Expenses from former businesses generally don’t get relief, but a recent tax court ruling shows an exception
Self-employed professionals take on plenty of risks, which is the reason they are able to write off a range of business expenses against their income. That flexibility may, in some cases, go so far as to allow losses sustained from such expenses to be carried forward for use against future income for up to 20 years.
But what happens when someone incurs ongoing expenses from a business that they’ve already stopped operating, and which they don’t expect to generate any further profits?
That’s the issue Jamie Golombek, Managing Director, Tax & Estate Planning with CIBC, brought up in a recent article. He cited a recent case heard by the Tax Court, which involved a retired Nova Scotia lawyer who counted $57 in professional dues and $1,200 in file storage fees as expenses on her 2015 tax return. “The Canada Revenue Agency allowed her annual dues, but it disallowed her storage fees,” Golombek said.
The taxpayer had acquired 27 years’ worth of files over the course of her career as a lawyer. In 2012, she started providing legal services from her home; having given up her traditional business office, she moved the client files to a paid storage facility. The next year, she stopped providing active legal services and became a “retired” member of the Nova Scotia Barristers Society.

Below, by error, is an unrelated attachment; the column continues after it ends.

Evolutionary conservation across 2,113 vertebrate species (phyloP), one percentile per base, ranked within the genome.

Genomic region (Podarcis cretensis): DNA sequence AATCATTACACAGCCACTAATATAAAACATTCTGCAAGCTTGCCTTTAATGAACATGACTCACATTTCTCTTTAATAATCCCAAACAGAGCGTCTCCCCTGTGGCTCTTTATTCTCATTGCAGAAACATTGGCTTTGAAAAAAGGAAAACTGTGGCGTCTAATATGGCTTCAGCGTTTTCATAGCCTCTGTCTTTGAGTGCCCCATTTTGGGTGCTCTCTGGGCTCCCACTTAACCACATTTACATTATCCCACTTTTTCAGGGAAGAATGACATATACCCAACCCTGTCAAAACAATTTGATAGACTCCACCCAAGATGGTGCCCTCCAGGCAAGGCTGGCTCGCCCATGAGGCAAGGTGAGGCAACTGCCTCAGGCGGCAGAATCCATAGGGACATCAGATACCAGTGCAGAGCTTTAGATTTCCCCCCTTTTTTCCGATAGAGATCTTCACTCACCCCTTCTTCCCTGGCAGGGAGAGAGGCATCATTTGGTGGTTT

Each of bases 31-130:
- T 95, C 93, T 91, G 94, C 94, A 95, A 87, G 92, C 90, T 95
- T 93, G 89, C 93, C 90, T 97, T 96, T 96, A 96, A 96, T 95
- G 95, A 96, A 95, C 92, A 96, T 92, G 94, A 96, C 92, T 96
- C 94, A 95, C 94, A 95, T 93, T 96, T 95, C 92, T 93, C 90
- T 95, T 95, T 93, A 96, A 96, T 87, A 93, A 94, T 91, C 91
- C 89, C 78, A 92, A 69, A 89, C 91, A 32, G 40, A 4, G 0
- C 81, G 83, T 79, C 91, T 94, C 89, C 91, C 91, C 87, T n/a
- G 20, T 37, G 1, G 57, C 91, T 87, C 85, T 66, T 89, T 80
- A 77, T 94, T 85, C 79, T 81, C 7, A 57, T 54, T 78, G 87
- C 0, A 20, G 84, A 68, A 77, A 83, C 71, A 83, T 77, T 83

Members of the society get insurance against professional liability insurance through the Lawyers Insurance Association of Nova Scotia (LIANS). To mitigate legal liability from premature destruction of client files, LIANS has rules and recommendations for client file storage; some may be scanned, others destroyed, and still others must be kept for anywhere from three to 25 years.
The CRA argued that even though the file storage expense originated from the taxpayer’s former law business, they should no longer be deductible against her income in 2015 as the taxpayer was not getting income from said business anymore. Quoting the Income Tax Act, the agency said “no deduction shall be made in respect of an outlay or expense except to the extent that it was made or incurred by the taxpayer for the purpose of gaining or producing income from the business.”
But the taxpayer countered that file maintenance or storage “is an inherent risk of the profession” and is necessary to practice law. Had she not done so, she would have faced “progressive sanction ascending to possible disbarment.” She added that maintaining her closed files in storage was required by the “guidelines and standard and acceptable business practice” laid out by LIANS and the law society. She also cited prior jurisprudence in support of her claim for a tax deduction on business expenses that go past its operation.
The Tax Court judge opined that lawyers typically accrue “run off” responsibilities involving file retention, accessibility, and future storage obligations in the course of providing clients with legal services. If she did not adhere to the required storage periods for files and client records relating to legal advice, the judge added, she could be sued for professional negligence.
The judge ruled that the file storage fees were deductible in 2015 because keeping the files constituted an “enduring and current provision of legal services” for which income had been earned in previous years. He added, however, that the need for costly storage “is not one which will exist forever” as new client files in the present legal profession are digitized as they are created, and can be easily stored electronically.